Pax Tokugawa: The Japanese Collections of OUMA

Pax Tokugawa: The Japanese Collections of OUMA 2021-04-16T11:54:47-04:00

April 14, 2021 – Sept. 13, 2021

Kano Scroll - Edo Period

Nagon Sanyu, Kano Scroll, Edo Period c. 1780, Watercolor ink on silk scroll, Gift of Mrs. Billie Lou Hance, Collection of Oglethorpe University Museum of Art, 2018.9.2

View the “Pax Tokugawa” exhibit in the museum’s 360-degree virtual tour here.

“Pax Tokugawa: The Japanese Collections of OUMA,” will illustrate the rich collection of Japanese art in the museum’s permanent collection with a focus on art of the Edo period of 1603-1867, considered a time of growth, peace, and stability under the last traditional shogunate founded by Tokugawa Ieyasu. These works of art have been graciously given by numerous donors over many years for the enjoyment and benefit of our students, alumni, faculty, staff, and community members.

The core works of this concentration in Japanese art is drawn from the collection of porcelain of the late Dr. John Lesh Jacobs ’23, which was donated by his daughter, Ms. Carrie Lee Jacobs Henderson, granddaughter of former OU President Thornwell Jacobs. Additional key works of Japanese sculpture, porcelain, paintings and works on paper have been donated to OUMA in recent years by patrons and neighbors, Mrs. Billie Lou Hance, Ms. Ellen Stein, Mr. Roderick Hardy and Ms. Miryam Relis, all of whom are in the metro-Atlanta region. Masterful 19th century Japanese woodblock prints have also been donated to OUMA in the recent past in memory of OU Professor Ronald Carlisle.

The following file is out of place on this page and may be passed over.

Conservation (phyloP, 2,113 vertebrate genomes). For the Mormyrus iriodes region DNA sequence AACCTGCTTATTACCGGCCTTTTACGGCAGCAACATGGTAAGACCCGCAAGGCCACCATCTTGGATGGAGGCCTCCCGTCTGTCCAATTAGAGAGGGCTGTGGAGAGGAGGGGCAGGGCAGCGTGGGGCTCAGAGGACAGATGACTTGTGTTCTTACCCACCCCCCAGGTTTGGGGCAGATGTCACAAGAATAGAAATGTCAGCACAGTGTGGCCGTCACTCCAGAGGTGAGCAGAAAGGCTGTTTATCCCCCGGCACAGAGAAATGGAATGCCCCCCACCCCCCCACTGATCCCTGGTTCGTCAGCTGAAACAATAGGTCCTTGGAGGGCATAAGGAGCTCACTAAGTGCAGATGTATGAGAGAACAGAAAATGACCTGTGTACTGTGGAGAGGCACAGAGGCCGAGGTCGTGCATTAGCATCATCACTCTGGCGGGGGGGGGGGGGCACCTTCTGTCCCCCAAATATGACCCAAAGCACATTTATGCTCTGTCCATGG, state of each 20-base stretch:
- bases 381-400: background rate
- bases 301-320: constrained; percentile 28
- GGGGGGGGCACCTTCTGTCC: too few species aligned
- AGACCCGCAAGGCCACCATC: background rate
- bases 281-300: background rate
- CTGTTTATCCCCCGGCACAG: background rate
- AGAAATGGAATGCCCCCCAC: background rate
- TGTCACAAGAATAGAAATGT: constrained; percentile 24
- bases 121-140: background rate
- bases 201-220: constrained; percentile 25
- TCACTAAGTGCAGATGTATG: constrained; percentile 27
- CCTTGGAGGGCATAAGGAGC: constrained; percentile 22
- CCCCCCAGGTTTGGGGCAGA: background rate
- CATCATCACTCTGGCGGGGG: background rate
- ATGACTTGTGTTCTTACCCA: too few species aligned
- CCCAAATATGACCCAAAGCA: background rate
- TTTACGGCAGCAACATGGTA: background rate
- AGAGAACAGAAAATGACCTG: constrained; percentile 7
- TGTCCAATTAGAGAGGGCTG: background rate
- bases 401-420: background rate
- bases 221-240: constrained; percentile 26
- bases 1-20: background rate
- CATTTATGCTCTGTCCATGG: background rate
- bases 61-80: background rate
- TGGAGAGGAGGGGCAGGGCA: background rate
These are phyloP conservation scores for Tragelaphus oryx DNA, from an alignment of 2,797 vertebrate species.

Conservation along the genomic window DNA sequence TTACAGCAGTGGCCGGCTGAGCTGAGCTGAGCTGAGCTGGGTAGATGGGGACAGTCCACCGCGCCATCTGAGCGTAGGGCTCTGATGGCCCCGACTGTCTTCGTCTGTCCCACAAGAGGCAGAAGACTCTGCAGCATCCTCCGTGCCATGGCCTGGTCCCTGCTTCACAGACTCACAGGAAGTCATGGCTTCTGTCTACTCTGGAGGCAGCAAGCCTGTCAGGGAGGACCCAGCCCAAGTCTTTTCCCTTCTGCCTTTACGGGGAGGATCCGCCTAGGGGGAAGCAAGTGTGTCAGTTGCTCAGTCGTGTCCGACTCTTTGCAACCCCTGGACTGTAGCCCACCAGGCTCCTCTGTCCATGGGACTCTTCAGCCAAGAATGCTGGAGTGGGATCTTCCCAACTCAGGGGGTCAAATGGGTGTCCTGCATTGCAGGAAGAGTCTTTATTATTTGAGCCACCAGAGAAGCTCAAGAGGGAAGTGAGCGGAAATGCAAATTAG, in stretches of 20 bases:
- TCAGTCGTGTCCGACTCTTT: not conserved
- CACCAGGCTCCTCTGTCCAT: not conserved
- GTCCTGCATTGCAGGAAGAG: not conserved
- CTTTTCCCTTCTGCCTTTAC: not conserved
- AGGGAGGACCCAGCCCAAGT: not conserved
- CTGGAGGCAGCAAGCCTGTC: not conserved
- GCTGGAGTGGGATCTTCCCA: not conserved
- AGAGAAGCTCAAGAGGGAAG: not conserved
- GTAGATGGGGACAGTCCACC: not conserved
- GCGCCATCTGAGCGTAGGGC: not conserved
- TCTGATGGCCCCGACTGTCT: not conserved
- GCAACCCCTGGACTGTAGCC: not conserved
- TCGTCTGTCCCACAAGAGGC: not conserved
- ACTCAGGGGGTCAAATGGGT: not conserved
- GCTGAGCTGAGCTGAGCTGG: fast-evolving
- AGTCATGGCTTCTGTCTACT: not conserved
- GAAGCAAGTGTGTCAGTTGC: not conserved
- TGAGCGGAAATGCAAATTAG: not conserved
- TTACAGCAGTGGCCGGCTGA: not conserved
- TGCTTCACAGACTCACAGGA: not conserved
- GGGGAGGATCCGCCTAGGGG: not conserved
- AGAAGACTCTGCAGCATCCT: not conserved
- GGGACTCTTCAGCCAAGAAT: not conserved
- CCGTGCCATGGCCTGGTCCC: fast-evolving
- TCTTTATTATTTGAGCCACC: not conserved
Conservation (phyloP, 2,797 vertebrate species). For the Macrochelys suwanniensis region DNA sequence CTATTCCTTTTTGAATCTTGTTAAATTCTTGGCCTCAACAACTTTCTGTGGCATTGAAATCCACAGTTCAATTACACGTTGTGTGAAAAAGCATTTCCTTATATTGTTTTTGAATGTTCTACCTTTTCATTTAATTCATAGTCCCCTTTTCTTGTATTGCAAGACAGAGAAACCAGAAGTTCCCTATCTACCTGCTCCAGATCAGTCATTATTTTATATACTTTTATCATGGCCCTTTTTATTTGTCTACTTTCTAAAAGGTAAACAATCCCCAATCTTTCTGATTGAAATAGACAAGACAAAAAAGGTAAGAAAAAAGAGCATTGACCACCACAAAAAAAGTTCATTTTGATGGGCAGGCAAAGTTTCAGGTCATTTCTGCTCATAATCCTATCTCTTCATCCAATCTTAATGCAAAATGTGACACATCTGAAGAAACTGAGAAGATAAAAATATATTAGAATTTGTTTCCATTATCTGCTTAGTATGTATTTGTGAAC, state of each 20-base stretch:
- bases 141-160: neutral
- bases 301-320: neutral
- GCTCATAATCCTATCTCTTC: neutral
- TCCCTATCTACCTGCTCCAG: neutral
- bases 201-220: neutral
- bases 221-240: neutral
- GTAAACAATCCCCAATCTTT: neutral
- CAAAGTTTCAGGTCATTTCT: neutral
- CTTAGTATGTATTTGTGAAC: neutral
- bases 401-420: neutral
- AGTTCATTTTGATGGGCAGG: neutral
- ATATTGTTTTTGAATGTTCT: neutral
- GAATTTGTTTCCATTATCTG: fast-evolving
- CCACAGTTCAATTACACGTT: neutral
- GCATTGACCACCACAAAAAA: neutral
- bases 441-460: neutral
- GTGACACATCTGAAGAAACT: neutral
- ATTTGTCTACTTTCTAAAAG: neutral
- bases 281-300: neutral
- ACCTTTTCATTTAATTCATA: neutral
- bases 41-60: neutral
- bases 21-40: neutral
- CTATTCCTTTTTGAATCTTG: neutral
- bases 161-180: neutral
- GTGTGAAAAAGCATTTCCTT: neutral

With the exhibition Pax Tokugawa, it is our hope to honor the memory and rich contribution to academic life our students and alumni of our much admired and beloved friend, colleague, and professor, the late Dr. Robert Steen, Professor of Japanese.

UPDATE

OUMA is currently closed for in-person visits due to campus restrictions. Please visit the news page for to stay informed about upcoming virtual programming!

OUMA is participating in Smithsonian magazine's Museum Day 2019 with free admission and special hours.

Visit OUMA Saturday, September 20 from 10 a.m. to 5 p.m.